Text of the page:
That was in line with the 2011 census figures which showed 48 per cent (864,000) of Northern Ireland’s 1.8 million population originated from Protestant households, while those from Catholic households accounted for 45 per cent (810,000) – a Protestant background majority of 54,000.
But with far more Catholics than Protestants in primary, secondary and third-level education in the North, the demographic trend is pointing towards an eventual Catholic majority which could happen in a generation or even over a shorter timeframe.
If being in the union is better than being in a united Ireland then what is that argument?
Robinson in his latter years as first minister and DUP leader was, according to Shirlow, very conscious of this shift and accordingly was attempting to effect a reconciliation with nationalism that would have the benefit of strengthening the union.
Shirlow said what Robinson understands, but many unionists don’t, is that in terms of the future of the union the most important group in Northern Ireland are middle-class Catholics. That is the group who may be persuaded for material reasons, such as economics and the British national health service, to stick with the union rather than opt for a united Ireland in a Border poll. But insulting Catholics or disparaging a language and culture will only serve to push such people into the united Ireland camp.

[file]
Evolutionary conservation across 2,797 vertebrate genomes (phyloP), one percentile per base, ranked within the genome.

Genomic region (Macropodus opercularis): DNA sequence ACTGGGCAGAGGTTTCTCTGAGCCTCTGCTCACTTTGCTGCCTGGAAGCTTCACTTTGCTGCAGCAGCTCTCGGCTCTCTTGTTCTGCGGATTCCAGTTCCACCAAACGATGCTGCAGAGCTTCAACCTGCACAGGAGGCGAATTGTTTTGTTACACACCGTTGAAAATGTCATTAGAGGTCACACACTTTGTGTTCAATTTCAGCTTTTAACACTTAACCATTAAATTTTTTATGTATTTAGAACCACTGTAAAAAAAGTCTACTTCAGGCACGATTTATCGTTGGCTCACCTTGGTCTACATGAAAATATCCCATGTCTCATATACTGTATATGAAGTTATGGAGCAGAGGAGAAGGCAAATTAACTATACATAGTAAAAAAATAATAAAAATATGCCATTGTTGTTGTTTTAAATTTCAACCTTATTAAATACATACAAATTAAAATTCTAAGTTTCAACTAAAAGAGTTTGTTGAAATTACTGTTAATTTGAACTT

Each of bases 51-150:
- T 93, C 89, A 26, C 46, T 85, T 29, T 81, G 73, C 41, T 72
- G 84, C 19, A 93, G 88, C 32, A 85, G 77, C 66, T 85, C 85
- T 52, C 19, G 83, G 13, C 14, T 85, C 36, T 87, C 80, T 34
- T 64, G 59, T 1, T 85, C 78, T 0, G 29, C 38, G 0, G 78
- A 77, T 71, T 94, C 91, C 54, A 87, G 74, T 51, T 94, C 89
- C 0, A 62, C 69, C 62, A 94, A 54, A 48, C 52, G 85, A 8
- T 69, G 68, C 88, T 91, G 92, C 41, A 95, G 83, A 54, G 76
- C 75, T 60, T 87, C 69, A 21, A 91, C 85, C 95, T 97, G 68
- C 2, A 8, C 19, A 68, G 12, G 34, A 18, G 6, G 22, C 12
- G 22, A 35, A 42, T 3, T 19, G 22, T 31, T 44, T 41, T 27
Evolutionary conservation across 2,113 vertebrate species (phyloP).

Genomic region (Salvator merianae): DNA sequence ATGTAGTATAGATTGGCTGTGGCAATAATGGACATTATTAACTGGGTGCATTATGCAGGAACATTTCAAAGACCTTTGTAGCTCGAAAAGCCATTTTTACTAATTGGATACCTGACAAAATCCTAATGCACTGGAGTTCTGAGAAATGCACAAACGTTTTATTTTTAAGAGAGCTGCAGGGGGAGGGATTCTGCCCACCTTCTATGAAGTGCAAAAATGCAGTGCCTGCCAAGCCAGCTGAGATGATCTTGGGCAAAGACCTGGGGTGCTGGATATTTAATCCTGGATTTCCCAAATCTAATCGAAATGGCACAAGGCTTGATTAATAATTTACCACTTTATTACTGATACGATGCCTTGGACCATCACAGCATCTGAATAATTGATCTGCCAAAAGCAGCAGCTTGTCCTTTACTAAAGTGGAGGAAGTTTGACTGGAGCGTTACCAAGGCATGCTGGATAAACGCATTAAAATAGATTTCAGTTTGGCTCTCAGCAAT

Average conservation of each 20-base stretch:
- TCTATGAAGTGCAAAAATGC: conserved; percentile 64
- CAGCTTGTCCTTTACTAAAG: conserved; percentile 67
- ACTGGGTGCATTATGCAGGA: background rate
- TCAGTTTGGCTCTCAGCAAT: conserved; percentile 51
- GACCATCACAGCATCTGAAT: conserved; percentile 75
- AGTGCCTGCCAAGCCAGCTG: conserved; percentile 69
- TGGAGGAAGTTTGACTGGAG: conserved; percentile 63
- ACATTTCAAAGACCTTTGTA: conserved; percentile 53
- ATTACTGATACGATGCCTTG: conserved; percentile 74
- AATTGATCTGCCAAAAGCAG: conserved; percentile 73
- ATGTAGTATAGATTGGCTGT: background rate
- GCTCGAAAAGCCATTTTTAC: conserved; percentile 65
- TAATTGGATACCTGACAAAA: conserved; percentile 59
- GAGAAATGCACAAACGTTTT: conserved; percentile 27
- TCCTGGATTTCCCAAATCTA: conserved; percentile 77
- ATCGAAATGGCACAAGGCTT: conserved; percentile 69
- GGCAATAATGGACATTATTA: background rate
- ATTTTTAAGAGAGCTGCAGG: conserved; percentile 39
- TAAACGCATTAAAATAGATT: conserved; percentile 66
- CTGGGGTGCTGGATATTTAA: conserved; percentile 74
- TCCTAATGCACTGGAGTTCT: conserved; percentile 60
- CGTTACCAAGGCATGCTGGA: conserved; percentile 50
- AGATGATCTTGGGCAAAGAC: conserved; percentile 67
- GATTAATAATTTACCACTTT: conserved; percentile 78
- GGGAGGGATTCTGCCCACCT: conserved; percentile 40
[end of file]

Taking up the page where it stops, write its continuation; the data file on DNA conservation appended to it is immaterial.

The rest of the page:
Shirlow sees Robinson’s comments as a sort of “wake-up call” for unionism: “Irrespective of what you think of Robinson this is a shrewd person and I think he understands demography, and I think he understands diversity in Northern Ireland society, and I think he understands that Northern Ireland can be saved, that it can continue for some time. But I think what he is critically saying is a traditional type unionism will not save the union.”